I'd venture the guess that most people in computational science use either Visit or Paraview for flow visualizations. These are simply the two most widely used programs I use. It's true that there is a bit of a barrier in the beginning, but my students are quite proficient after using it for a class period or two. If you want to see an interactive ...


6

Problem Formulation I can't guarantee that this is a perfect (or smallest-possible) formulation of the problem, but maybe it will help guide a better one. The road network is a directed graph consisting of intersections (nodes) connected by roads (edges). As input information, assume that you have an adjacency matrix $\mathcal{A}$ enumerating the edges. $\...


5

I highly recommend using a tool such as Sumatra for this. I used to have a similar "pedestrian" approach to yours for keeping track of many simulation runs with varying parameters, but in the end it just becomes a huge mess because it's next to impossible to design such an ad-hoc approach correctly upfront and to anticipate all the use cases and extensions ...


5

The program VisIt can do plots of tensor ellipsoids, but I don't think it has anything for hyperstreamlines. While it does make nice plots, I've found VisIt hard to install, if not impossible on some platforms; I know people who have been desperate enough to set up a virtual machine for it, but I haven't done that myself. When it does work, I have found it ...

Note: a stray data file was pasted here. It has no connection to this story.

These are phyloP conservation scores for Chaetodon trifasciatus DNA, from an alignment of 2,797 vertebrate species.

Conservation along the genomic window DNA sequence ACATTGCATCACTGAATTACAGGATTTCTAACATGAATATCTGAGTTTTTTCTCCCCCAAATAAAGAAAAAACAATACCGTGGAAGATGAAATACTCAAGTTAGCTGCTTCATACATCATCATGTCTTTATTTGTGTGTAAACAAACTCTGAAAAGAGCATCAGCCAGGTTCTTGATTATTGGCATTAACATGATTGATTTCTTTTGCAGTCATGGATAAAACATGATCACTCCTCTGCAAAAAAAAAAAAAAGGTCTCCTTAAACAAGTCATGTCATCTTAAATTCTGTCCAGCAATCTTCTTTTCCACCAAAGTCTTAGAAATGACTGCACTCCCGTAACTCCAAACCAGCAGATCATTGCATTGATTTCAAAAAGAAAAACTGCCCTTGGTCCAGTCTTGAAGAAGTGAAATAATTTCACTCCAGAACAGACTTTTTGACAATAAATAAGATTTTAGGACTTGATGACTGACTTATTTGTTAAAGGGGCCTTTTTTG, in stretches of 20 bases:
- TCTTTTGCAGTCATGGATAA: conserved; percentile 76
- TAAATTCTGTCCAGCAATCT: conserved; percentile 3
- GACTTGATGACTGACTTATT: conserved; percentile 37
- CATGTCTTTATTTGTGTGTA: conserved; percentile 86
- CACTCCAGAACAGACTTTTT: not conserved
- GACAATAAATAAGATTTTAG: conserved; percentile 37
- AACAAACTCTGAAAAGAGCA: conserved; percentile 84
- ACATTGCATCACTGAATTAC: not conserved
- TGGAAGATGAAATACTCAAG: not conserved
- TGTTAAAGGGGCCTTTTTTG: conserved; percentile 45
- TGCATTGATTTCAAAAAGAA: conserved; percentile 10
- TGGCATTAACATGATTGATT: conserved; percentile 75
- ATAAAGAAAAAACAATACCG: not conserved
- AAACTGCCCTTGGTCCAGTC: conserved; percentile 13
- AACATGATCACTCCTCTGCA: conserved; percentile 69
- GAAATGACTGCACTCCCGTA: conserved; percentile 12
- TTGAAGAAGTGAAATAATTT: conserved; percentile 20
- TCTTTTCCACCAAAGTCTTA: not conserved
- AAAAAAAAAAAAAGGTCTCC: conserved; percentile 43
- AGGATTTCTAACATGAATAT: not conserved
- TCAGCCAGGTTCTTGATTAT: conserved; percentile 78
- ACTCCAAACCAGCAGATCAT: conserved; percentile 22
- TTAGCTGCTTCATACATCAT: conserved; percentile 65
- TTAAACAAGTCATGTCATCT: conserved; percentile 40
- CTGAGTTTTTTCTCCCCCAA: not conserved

5

In addition to the voxel-based approach that rchilton suggests, you could also look at Delaunay-type algorithms. For example, the Computational Geometry Algorithms Library (CGAL) has some built-in functionality for surface mesh generation with examples here. You could also try distmesh, the essential idea of which has been ported to a number of other ...


4

Programs like Visit and Paraview can do "volume rendering", which is what you show in your figure. You just need to export the data you have in a format that either of these programs can read.


4

This is actually a standard modeling problem if you consider the medium that flows through the network to be incompressible (e.g., liquids, or gases at low velocity). Then, you formulate everything in terms of fluxes (liters or kg per second) rather than in discrete parcels. The key realization is that the flux that goes into one end of the pipe equals the ...


4

For higher order elements, I refine each element a few times so I have more points to work with. If I just need to visualize the solution for myself. Let's use quadratic Lagrange elements as examples. You need the mesh data, points p and triangles t, also the numerical solution $u_h$. For visualization purpose, we merely need the nodal values from the ...


4

Reading the Paraview python API, found the following solution to convert back and forth between VTKArray and numpy arrays. This uses the numpy_support and vtk.dataset_adapter modules : from paraview.numpy_support import vtk_to_numpy from paraview.vtk.dataset_adapter import numpyTovtkDataArray, vtkDataArrayToVTKArray import numpy as np # get paraview.vtk....


4

{Assuming you still need the code} Let A1.wrl is your wrl file. import matplotlib.pyplot as plt from mpl_toolkits.mplot3d import Axes3D import numpy as np import re holder = [] with open("A1.wrl", "rb") as vrml: for lines in vrml: a = re.findall("[-0-9]{1,3}.[0-9]{6}", lines) if len(a) == 3: holder.append(map(float, a)) ...